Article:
Tips or lessons learned about dining tables?

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Forum topic by hugepark posted 06-19-2017 04:44 AM 1343 views 0 times favorited 6 replies Add to Favorites Watch
View hugepark's profile


13 posts in 2924 days

06-19-2017 04:44 AM

Been wanting to build a dining table for a while and I have the opportunity now to build a small kitchen table for breakfast area in our kitchen. It will be about 48” long and about 36” wide. Planning to use quarter sawn white oak in a stickley/mission type of style. I’ve done a number of smaller side tables and other pieces but nothing this large and nothing that will need to stand up to abuse from the family and kids on a daily basis. Would love to know if you guys have any tips or pointers on things I shouldn’t ignore for these larger type projects. Or if you have any mistakes or regrets on larger projects that you’d be willing to share so I can watch out for those, would really appreciate it.

Eventually I want to build a large formal dining table so this would be my practice piece, but I’m trying not to screw this one up either. :-)

6 replies so far

View pintodeluxe's profile


6153 posts in 3585 days

#1 posted 06-19-2017 05:25 AM

Extension tables with leaves are tricky, but from your description I’m guessing this will be a single top. If you can build a coffee table, you can build a dining table.

One thing that helped me a great deal was to enlist the help of a professional woodworking shop to plane and sand the top. The place I use has a 50” wide combination helical planer and drum sander. It’s affordable, and saves a lot of work sanding.

I think breadboard ends are over rated.

Good luck with it.

-- Willie, Washington "If You Choose Not To Decide, You Still Have Made a Choice" - Rush

View Aj2's profile


3079 posts in 2570 days

#2 posted 06-19-2017 12:32 PM

There’s not much that and go wrong with a Quarter sawn white oak table unless you completely ignore traditional jointery.Arts and crafts should call for lots of Mortice and tenons that sounds great tons of fun.
Its nearly impossible to guess what problems you might have without us knowing what your design is and machinery you have.
Good Luck

-- Aj

View Robert's profile


3742 posts in 2253 days

#3 posted 06-19-2017 12:53 PM

Have to disagree a bit with the previous post re: “not much can go wrong”.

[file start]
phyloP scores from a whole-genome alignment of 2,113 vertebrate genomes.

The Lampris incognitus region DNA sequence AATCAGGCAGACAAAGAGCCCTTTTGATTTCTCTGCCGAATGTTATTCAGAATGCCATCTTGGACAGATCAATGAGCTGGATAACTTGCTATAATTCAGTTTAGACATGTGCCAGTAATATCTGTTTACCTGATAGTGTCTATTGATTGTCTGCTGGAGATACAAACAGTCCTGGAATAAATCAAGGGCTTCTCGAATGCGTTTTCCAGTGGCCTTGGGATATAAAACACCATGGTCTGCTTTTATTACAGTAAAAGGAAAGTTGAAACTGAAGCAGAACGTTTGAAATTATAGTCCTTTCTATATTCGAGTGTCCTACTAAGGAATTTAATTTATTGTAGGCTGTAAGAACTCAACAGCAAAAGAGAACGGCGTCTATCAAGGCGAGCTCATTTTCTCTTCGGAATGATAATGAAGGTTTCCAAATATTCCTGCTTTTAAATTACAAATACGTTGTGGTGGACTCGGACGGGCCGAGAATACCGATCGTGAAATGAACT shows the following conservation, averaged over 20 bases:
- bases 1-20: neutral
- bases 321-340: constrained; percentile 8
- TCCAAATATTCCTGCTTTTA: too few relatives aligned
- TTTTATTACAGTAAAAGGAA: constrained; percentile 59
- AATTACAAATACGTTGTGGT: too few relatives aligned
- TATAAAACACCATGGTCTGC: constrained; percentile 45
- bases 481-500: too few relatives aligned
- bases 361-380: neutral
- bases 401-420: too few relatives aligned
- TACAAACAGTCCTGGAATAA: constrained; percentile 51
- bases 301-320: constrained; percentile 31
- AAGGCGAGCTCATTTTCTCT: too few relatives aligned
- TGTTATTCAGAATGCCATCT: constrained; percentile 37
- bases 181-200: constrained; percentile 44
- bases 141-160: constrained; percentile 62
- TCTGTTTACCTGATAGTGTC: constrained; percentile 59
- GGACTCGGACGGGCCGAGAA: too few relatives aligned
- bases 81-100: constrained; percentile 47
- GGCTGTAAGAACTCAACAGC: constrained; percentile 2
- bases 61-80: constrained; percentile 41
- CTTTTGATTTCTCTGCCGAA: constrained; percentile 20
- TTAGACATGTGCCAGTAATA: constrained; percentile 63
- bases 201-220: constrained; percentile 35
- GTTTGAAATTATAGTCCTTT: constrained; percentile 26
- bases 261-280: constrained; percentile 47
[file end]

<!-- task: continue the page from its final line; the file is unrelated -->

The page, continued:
I assume you know this if you’ve done other projects please excuse but THE biggest issue with oak is surface fiber tear out. I can be a very unforgiving wood in this respect. Therefore orienting the grain directions is critical and saves much despair later on.

I mark the grain direction on both sides of every board before laying out/grain matching. With QS grain direction is not always obvious. In fact, the direction can be the opposite of what it appears on the edge. Also, the grain can reverse several times within a board. This makes planing a bit of a challenge.

If you go with hand planes be aware you MUST use a high tuned, excellently sharpened plane. Also, sharpen the iron BEFORE it needs sharpening. I usually keep one or two spare irons on hand so as to not have to stop to resharpen. Other techniques to minimize tear out include high bevel angle on plane iron & skewing the plane. Oh, and scrape, scrape, scrape.

Of course you could take the easy way out and pay a big shop to surface the top for you. :-D Good luck hope this helps.

-- Everything is a prototype thats why its one of a kind!!

View JBrow's profile


1368 posts in 1692 days

#4 posted 06-19-2017 02:33 PM


I believe that a well-thought out design is a major key to the success for a table used for dining. Table top width and length related to clearance around the table for people and chairs, table height, allocation of table surface space for dinner plates and elbows, space for chairs and diner’s legs, and structure that reduces table wobble (I find table wobble particularly annoying) are, I think, critical but yet easily overlooked design considerations.

I discovered this web site which offers very specific and reasoned specifications for dining table dimensioning. It may be worth a look as you proceed with your design.

Since the projects you have posted look very nice and well-executed, I suspect that your build of the kitchen table will be solid and well-done.

View hugepark's profile


13 posts in 2924 days

#5 posted 06-19-2017 03:48 PM

Thanks guys for the responses. Will definitely think about my planing strategy and appreciate the tips there.

JBrow, thanks for the article on dimensioning. Super useful as I’m about to draw up my design.

View Woodknack's profile


13386 posts in 3152 days

#6 posted 06-19-2017 05:33 PM

General tip, size the table to fit the space, then figure how many place settings; not the other way around. ;) What I mean is don’t build a table for eight if it will crowd the room.

Don’t make the table wider than people across one another can touch, so they can pass things and conversation is easier.

Tear out on white oak is no joke. Spend a lot of time selecting stock for the top. Buy thicker and resaw if necessary. Avoid stock with grain raising from different directions, often seen around knots. Every minute spent on stock selection will save 5 or 10 minutes down the road.

-- Rick M,

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